Akhenaten and the Religion of Light

Author: Erik Hornung

Publisher: Cornell University Press

ISBN:

Category: History

Page: 146

View: 670

Akhenaten, also known as Amenhotep IV, was king of Egypt during the Eighteenth Dynasty and reigned from 1375 to 1358 B.C. E. Called the "religious revolutionary," he is the earliest known creator of a new religion. The cult he founded broke with Egypt's traditional polytheism and focused its worship on a single deity, the sun god Aten. Erik Hornung, one of the world's preeminent Egyptologists, here offers a concise and accessible account of Akhenaten and his religion of light. Hornung begins with a discussion of the nineteenth-century scholars who laid the foundation for our knowledge of Akhenaten's period and extends to the most recent archaeological finds. He emphasizes that Akhenaten's monotheistic theology represented the first attempt in history to explain the entire natural and human world on the basis of a single principle. "Akhenaten made light the absolute reference point," Hornung writes, "and it is astonishing how clearly and consistently he pursued this concept." Hornung also addresses such topics as the origins of the new religion; pro-found changes in beliefs regarding the afterlife; and the new Egyptian capital at Akhetaten which was devoted to the service of Aten, his prophet Akhenaten, and the latter's family.

Akhenaten

Dweller in Truth A Novel

Author: Naguib Mahfouz

Publisher: Anchor

ISBN:

Category: Fiction

Page: 176

View: 438

From the winner of the Nobel Prize for Literature and author of the Cairo Trilogy, comes Akhenaten, a fascinating work of fiction about the most infamous pharaoh of ancient Egypt. In this beguiling novel, originally published in Arabic in 1985, Mahfouz tells with extraordinary insight the story of the "heretic pharaoh," or "sun king,"--the first known monotheistic ruler--whose iconoclastic and controversial reign during the 18th Dynasty (1540-1307 B.C.) has uncanny resonance with modern sensibilities. Narrating the novel is a young man with a passion for the truth, who questions the pharaoh's contemporaries after his horrible death--including Akhenaten's closest friends, his most bitter enemies, and finally his enigmatic wife, Nefertiti--in an effort to discover what really happened in those strange, dark days at Akhenaten's court. As our narrator and each of the subjects he interviews contribute their version of Akhenaten, "the truth" becomes increasingly evanescent. Akhenaten encompasses all of the contradictions his subjects see in him: at once cruel and empathic, feminine and barbaric, mad and divinely inspired, his character, as Mahfouz imagines him, is eerily modern, and fascinatingly ethereal. An ambitious and exceptionally lucid and accessible book, Akhenaten is a work only Mahfouz could render so elegantly, so irresistibly.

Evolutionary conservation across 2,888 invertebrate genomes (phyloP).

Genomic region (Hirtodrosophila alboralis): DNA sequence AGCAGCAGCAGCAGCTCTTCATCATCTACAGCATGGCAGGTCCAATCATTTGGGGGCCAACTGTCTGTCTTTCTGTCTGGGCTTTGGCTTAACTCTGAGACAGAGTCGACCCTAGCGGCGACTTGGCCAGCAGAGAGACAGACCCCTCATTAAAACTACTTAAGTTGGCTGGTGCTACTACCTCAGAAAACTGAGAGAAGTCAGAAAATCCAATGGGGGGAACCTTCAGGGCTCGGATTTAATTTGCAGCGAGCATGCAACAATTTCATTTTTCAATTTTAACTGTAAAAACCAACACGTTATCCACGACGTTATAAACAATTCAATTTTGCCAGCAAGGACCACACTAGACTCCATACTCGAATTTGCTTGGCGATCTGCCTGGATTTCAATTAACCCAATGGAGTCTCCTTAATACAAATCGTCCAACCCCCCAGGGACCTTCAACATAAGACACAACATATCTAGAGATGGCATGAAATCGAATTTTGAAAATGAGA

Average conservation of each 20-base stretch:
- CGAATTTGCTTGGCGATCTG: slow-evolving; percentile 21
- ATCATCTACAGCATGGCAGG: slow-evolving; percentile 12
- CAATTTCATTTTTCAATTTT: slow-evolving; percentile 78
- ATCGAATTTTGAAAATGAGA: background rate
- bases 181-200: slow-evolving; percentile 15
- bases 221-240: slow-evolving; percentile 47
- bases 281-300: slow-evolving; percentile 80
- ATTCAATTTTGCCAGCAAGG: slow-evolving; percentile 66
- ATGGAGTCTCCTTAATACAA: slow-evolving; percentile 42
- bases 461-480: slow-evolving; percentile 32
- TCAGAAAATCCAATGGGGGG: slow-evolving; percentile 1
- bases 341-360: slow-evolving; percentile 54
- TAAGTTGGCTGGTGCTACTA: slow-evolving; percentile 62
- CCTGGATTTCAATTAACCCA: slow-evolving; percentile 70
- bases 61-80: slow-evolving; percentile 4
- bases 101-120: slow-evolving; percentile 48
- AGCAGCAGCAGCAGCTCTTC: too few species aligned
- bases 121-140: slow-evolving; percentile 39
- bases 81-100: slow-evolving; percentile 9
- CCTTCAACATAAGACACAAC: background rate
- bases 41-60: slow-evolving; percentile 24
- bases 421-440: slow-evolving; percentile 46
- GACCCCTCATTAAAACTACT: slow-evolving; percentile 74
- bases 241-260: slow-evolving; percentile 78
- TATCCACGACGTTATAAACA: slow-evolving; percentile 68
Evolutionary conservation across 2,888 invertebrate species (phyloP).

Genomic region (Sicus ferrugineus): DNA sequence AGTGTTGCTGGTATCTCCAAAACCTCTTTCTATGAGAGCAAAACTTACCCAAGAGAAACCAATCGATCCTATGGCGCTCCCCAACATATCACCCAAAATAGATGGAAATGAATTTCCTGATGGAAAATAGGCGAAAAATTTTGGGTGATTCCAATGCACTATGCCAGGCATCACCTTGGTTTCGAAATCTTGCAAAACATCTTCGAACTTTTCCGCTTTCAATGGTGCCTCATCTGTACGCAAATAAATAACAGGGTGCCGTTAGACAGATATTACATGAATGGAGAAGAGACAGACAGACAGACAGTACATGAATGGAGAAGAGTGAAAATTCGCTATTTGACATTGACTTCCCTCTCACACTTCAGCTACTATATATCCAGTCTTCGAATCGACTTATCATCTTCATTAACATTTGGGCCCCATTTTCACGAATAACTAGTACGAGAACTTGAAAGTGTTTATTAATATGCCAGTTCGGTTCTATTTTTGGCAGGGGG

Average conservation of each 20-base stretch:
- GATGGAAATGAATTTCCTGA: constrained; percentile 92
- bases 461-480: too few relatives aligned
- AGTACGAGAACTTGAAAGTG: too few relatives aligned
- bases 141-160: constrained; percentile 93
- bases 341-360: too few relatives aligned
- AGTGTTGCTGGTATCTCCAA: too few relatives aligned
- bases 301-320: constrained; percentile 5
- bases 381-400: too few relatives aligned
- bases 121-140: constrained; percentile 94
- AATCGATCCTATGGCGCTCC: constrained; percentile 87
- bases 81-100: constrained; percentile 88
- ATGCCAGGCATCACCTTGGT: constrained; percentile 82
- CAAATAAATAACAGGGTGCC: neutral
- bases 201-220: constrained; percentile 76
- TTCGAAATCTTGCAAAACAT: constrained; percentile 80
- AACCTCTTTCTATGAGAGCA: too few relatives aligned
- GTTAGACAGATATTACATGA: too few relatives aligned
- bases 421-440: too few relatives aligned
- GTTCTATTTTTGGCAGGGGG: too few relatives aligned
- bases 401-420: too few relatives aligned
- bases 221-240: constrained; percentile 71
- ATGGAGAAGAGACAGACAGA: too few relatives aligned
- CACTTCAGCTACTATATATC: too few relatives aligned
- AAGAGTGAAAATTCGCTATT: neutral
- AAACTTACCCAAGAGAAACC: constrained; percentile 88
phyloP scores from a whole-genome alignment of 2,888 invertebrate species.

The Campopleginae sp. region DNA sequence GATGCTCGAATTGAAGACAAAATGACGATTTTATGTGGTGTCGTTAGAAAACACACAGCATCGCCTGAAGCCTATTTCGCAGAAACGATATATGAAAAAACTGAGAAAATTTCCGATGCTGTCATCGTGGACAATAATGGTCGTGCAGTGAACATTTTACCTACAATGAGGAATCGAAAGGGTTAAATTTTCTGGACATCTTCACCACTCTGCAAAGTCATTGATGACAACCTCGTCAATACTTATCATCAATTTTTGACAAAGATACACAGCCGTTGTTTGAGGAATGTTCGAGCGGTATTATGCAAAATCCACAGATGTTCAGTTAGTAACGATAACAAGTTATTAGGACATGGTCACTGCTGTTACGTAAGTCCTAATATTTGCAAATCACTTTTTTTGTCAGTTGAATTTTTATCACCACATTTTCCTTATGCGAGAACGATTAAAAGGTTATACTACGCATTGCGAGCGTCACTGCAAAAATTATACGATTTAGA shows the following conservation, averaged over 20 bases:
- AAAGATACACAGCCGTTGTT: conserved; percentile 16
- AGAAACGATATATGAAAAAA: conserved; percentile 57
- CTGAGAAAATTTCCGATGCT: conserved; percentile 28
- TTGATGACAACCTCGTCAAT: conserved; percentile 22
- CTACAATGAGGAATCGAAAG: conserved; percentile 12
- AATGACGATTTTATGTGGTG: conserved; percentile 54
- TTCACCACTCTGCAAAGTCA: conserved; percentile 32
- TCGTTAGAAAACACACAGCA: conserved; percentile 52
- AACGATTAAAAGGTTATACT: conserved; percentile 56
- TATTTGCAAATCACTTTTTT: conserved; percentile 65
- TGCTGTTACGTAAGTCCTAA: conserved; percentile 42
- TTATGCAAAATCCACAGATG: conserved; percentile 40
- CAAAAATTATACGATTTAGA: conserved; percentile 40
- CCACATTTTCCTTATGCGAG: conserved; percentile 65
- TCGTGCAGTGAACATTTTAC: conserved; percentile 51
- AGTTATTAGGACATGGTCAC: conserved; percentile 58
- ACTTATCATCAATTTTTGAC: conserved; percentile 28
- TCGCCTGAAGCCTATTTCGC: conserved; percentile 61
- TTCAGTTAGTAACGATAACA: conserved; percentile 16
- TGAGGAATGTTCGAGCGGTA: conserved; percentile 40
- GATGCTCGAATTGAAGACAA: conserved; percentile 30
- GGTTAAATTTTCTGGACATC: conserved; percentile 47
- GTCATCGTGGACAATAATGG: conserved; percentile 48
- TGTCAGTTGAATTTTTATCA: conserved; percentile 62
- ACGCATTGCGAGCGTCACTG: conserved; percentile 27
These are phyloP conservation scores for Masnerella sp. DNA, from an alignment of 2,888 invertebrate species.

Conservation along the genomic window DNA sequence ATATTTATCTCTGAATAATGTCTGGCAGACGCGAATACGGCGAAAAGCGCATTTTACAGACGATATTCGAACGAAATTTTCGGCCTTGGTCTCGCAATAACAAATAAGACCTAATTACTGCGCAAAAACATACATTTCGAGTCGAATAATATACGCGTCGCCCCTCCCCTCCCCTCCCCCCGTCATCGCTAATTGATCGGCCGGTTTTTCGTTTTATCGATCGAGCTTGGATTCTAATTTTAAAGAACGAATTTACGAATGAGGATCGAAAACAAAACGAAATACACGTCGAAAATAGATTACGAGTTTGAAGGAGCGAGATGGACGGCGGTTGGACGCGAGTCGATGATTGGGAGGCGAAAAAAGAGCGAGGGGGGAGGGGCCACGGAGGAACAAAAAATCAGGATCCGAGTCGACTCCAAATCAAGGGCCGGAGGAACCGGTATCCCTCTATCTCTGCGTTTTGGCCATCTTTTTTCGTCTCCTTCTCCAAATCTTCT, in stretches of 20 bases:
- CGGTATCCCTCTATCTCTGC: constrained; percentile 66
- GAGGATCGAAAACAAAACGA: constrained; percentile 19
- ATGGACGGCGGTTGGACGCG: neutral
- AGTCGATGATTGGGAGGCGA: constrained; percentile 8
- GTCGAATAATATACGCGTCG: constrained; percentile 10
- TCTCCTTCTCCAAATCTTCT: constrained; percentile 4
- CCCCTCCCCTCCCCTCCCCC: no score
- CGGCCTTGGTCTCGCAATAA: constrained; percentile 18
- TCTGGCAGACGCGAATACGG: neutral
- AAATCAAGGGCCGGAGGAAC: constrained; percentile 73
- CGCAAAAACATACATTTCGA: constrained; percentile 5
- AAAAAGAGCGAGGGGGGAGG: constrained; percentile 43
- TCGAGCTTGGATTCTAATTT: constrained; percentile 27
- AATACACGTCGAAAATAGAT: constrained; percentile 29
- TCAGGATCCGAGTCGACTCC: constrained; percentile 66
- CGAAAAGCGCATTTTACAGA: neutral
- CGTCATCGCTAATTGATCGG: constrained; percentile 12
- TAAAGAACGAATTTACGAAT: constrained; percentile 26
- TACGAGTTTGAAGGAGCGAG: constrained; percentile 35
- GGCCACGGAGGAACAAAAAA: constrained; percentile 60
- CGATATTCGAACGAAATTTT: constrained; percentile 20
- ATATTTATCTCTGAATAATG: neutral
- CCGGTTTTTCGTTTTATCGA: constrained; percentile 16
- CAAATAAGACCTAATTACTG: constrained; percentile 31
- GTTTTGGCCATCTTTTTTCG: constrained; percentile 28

Akhenaten and the Origins of Monotheism

Author: James Karl Hoffmeier

Publisher: Oxford University Press, USA

ISBN:

Category: History

Page: 293

View: 576

Pharaoh Akhenaten, who reigned for seventeen years in the fourteenth century B.C.E, is one of the most intriguing rulers of ancient Egypt. His odd appearance and his preoccupation with worshiping the sun disc Aten have stimulated academic discussion and controversy for more than a century. Despite the numerous books and articles about this enigmatic figure, many questions about Akhenaten and the Atenism religion remain unanswered. In Akhenaten and the Origins of Monotheism, James K. Hoffmeier argues that Akhenaten was not, as is often said, a radical advocating a new religion, but rather a primitivist: that is, one who reaches back to a golden age and emulates it. Akhenaten's inspiration was the Old Kingdom (2650-2400 B.C.E.), when the sun-god Re/Atum ruled as the unrivaled head of the Egyptian pantheon. Hoffmeier finds that Akhenaten was a genuine convert to the worship of Aten, the sole creator God, based on the Pharoah's own testimony of a theophany, a divine encounter that launched his monotheistic religious odyssey. The book also explores the Atenist religion's possible relationship to Israel's religion, offering a close comparison of the hymn to the Aten to Psalm 104, which has been identified by scholars as influenced by the Egyptian hymn. Through a careful reading of key texts, artworks, and archaeological studies, Hoffmeier provides compelling new insights into a religion that predated Moses and Hebrew monotheism, the impact of Atenism on Egyptian religion and politics, and the aftermath of Akhenaten's reign.

Akhenaten

History, Fantasy and Ancient Egypt

Author: Dominic Montserrat

Publisher: Routledge

ISBN:

Category: Social Science

Page: 240

View: 643

The pharaoh Akhenaten, who ruled Egypt in the mid-fourteenth century BCE, has been the subject of more speculation than any other character in Egyptian history. This provocative new biography examines both the real Akhenaten and the myths that have been created around him. It scrutinises the history of the pharaoh and his reign, which has been continually written in Eurocentric terms inapplicable to ancient Egypt, and the archaeology of Akhenaten's capital city, Amarna. It goes on to explore the pharaoh's extraordinary cultural afterlife, and the way he has been invoked to validate everything from psychoanalysis to racial equality to Fascism.

Akhenaten and Tutankhamun

Revolution and Restoration

Author: David P. Silverman

Publisher: UPenn Museum of Archaeology

ISBN:

Category: History

Page: 196

View: 836

The Amarna Period, named after the site of an innovative capital city that was the center of the new religion, included the reigns Akhenaten and his presumed son, Tutankhamun.